The Rise And Fall Of Jesse Binga: The Founder And Titan Of Banking In The Early 20th Century

Binga founded the Binga State bank in 1908 in Chicago and it was one of two pre-eminent Black-owned financial institutions in the US until its collapse during the Great Depression.

Born in Detroit in 1865, Binga established himself in Chicago first as a real estate broker during the Great Migration. He was able to buy homes at a cheap price from white locals fleeing their neighborhoods in the wake of Black Americans moving in from the South.

After buying the homes – he was able to fix them up himself and sold them to Black families.

But he soon realized that his Black clients could not get loans from white banks, so Binga chartered a bank himself.

“Just as discrimination and white flight led to his real estate success, he turned the white banks’ refusal to lend to his real estate clients into another source of profit,” Mehrsa Baradaran, who writes about Binga in her 2017 book “The Color of Money: Black Banks and the Racial Wealth Gap wrote.

At the height of its success, Binga’s bank was “consistently more capitalized” than its white counterparts and seen as “a model of sound banking,” she added. But the truth is that success didn’t come easy because Binga’s home, in a white neighborhood, was bombed seven times.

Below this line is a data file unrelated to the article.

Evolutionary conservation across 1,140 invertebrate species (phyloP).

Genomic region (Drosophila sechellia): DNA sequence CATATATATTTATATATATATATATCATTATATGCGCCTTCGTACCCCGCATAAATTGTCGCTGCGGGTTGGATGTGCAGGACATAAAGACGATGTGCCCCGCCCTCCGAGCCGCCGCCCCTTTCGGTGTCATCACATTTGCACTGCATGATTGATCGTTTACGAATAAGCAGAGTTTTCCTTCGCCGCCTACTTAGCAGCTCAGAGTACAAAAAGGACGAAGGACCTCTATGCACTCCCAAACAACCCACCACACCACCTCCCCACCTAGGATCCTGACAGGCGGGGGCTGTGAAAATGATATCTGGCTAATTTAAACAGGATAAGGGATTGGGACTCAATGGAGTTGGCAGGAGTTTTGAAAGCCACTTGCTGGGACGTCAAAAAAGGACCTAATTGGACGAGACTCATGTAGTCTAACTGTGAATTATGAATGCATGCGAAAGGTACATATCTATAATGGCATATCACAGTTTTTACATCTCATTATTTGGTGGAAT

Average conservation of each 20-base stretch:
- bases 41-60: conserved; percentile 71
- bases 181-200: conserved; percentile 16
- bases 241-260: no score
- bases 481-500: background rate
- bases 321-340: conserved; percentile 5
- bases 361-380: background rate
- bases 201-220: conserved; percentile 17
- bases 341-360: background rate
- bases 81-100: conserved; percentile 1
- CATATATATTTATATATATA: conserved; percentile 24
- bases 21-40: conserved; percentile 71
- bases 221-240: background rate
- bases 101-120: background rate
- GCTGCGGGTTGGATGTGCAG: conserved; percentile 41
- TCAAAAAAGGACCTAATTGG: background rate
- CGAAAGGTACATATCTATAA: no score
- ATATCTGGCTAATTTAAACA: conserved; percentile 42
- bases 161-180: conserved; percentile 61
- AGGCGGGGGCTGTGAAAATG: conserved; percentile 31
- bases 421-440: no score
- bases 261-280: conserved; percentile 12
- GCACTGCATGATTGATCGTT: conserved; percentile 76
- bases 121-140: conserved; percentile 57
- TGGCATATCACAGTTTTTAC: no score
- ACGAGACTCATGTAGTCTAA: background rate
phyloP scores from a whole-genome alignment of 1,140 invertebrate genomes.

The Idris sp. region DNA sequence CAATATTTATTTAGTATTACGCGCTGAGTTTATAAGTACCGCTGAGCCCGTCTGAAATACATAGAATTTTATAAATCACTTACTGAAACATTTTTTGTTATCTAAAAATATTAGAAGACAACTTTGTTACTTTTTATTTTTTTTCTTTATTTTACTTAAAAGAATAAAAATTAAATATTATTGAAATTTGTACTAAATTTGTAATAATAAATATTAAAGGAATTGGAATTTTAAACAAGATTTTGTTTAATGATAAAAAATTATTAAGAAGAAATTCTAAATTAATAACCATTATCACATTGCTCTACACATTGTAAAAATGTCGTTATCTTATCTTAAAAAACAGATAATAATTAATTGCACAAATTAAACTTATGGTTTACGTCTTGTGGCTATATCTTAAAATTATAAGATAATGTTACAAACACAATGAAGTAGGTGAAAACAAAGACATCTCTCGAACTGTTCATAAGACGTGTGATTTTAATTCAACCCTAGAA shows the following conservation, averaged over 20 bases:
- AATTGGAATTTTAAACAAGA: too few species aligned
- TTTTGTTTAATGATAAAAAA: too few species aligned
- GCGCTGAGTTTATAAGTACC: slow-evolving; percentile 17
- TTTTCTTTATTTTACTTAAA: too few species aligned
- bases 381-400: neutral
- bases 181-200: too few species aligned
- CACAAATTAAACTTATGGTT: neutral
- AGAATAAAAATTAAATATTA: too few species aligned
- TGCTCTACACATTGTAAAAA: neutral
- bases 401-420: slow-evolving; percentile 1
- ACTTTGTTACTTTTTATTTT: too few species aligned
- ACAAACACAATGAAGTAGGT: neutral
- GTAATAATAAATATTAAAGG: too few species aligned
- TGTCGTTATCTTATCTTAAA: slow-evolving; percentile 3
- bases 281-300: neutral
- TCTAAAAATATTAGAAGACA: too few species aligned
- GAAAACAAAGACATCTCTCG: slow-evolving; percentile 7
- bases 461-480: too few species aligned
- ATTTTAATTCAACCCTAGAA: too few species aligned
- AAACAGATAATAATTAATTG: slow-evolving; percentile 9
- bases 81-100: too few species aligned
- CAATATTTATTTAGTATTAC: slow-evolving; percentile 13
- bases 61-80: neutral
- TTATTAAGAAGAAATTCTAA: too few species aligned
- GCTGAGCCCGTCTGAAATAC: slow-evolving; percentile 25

Back then, before the Federal Reserve or the FDIC, Binga and other Chicago bankers paid for memberships in the Chicago Clearinghouse, a cooperative of bankers who provided funds to ensure members had access to liquidity in a crisis.

That was Binga’s downfall, according to Don Hayner, the author of “Binga: The Rise and Fall of Chicago’s First Black Banker.” When the Depression hit, he turned to the Clearinghouse — where he’d paid dues for more than a decade. They didn’t even acknowledge he was a member, Hayner said.

The bank closed in 1930 and Binga’s customers, including many prominent Black Chicagoans, lost most of their money. All the other Clearinghouse members made it through the Depression, Baradaran notes.

Binga would later be sent to jail on trumped-up embezzlement charges that a white bank owner would never have faced. He was eventually pardoned and died in 1950.

Abbianca Makoni

Abbianca Makoni is a content executive and writer at POCIT! She has years of experience reporting on critical issues affecting diverse communities around the globe.